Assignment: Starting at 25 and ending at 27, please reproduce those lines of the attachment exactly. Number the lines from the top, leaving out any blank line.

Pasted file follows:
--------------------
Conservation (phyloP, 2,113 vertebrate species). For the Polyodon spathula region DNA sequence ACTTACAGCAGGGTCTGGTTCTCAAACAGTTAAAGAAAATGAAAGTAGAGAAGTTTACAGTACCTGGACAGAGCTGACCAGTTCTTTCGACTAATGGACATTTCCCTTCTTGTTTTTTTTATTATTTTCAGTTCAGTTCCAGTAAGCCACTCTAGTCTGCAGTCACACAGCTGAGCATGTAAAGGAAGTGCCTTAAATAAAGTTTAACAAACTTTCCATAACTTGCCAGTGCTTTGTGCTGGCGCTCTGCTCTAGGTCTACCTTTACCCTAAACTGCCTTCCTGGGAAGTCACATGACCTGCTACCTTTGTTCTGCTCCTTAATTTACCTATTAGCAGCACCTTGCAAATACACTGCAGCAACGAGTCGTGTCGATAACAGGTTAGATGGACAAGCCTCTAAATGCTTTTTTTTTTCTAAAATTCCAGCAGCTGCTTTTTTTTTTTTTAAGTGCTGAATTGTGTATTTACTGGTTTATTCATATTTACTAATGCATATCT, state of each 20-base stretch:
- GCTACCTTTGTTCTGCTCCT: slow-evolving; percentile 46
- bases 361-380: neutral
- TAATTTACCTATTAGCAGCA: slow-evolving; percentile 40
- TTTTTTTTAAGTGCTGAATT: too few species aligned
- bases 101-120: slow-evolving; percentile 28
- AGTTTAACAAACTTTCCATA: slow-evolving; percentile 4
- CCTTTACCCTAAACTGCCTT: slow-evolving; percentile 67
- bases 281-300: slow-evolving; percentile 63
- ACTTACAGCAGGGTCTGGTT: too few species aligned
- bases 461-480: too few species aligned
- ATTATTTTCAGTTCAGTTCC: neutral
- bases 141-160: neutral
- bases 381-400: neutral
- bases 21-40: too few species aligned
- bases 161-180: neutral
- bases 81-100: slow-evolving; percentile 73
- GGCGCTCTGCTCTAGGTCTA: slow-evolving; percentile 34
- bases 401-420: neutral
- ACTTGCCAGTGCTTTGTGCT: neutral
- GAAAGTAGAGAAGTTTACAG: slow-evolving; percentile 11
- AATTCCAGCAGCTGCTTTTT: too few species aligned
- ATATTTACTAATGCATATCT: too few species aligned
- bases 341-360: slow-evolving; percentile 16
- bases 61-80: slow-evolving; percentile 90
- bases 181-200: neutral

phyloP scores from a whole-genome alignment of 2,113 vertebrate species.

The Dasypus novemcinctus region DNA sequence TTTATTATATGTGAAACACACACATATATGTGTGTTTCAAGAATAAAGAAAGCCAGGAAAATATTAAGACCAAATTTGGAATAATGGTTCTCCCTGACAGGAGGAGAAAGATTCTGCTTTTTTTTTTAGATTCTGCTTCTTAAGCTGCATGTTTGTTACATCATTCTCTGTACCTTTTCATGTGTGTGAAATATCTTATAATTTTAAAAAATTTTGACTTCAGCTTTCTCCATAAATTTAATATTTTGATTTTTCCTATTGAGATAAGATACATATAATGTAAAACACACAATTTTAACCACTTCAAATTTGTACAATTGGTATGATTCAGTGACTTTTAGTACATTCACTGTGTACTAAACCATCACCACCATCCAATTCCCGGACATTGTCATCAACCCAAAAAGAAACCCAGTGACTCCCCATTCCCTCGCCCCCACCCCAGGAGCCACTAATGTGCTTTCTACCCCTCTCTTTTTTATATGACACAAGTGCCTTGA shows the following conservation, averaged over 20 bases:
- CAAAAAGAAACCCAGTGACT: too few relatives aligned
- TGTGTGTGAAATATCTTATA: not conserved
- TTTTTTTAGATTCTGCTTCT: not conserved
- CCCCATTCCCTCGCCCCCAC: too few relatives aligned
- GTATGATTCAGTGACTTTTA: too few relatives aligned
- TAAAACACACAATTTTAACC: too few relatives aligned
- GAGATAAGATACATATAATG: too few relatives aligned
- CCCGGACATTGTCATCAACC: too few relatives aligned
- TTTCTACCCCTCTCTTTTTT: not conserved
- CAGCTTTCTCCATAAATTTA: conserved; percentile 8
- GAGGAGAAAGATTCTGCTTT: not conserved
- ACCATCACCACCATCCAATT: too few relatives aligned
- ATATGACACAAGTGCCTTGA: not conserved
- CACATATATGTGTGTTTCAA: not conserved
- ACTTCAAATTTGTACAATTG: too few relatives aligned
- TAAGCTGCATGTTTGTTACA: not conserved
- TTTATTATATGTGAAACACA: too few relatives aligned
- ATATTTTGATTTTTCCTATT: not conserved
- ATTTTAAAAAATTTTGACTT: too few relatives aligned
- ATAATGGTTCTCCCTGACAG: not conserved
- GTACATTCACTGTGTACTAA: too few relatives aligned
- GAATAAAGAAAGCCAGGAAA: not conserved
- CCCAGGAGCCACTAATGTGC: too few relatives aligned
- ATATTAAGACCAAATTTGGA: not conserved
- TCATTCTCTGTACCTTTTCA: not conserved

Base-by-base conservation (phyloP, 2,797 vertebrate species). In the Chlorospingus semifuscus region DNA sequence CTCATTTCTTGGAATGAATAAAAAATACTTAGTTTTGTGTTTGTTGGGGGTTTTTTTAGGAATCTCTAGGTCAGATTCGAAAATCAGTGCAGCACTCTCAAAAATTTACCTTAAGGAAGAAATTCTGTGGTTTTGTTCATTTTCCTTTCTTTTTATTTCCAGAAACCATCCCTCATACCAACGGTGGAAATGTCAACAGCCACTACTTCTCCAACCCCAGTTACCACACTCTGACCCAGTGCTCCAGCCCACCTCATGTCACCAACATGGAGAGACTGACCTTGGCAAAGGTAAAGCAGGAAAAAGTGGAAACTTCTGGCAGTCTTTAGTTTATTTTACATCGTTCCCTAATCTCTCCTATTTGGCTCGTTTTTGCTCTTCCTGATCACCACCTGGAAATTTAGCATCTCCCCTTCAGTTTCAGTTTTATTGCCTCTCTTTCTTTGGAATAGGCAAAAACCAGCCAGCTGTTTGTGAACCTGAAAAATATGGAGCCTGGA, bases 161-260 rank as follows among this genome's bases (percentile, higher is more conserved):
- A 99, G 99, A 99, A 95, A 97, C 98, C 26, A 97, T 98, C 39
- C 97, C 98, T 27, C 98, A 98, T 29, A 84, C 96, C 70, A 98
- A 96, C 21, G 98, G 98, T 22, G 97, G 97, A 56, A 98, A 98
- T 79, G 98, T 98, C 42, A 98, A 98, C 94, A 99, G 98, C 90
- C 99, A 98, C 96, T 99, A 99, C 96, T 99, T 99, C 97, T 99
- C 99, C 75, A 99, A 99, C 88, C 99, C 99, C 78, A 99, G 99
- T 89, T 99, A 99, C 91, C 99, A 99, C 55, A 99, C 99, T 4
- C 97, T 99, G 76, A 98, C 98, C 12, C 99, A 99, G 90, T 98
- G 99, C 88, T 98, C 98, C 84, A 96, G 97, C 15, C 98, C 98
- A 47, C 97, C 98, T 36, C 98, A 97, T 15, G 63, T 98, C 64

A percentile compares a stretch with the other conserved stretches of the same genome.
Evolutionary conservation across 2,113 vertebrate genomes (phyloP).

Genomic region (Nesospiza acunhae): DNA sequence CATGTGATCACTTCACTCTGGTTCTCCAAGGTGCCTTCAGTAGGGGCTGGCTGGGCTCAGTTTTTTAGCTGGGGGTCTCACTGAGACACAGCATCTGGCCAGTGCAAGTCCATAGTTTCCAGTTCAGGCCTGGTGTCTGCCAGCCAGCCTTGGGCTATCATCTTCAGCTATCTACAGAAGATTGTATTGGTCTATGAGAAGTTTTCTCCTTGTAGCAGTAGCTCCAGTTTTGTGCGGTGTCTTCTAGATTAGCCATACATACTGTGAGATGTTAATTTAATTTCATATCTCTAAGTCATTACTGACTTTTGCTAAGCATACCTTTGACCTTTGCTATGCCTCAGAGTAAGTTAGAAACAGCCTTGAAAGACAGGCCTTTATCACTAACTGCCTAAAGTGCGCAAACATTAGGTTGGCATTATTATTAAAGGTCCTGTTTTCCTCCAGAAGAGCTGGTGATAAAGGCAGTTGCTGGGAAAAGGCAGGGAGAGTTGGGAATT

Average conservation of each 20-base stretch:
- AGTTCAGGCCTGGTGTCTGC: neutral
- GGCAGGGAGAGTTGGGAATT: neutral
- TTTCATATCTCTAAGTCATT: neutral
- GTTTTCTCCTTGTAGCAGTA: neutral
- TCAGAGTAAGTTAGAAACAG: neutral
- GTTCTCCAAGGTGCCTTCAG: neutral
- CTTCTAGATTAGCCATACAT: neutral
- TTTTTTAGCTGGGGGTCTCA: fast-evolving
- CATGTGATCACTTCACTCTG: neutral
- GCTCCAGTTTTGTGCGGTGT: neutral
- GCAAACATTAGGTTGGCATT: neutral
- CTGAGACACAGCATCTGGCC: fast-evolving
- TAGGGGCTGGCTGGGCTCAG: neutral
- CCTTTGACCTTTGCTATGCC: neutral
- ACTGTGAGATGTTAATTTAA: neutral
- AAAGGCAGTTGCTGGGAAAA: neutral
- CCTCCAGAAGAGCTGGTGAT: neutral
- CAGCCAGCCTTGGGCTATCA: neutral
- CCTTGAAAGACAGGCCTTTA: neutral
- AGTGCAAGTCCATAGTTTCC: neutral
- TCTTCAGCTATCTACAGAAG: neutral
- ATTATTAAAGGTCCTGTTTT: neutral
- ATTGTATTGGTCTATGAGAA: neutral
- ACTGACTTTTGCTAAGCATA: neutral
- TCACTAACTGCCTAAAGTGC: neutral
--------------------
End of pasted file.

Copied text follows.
- bases 61-80: slow-evolving; percentile 90
- bases 181-200: neutral

phyloP scores from a whole-genome alignment of 2,113 vertebrate species.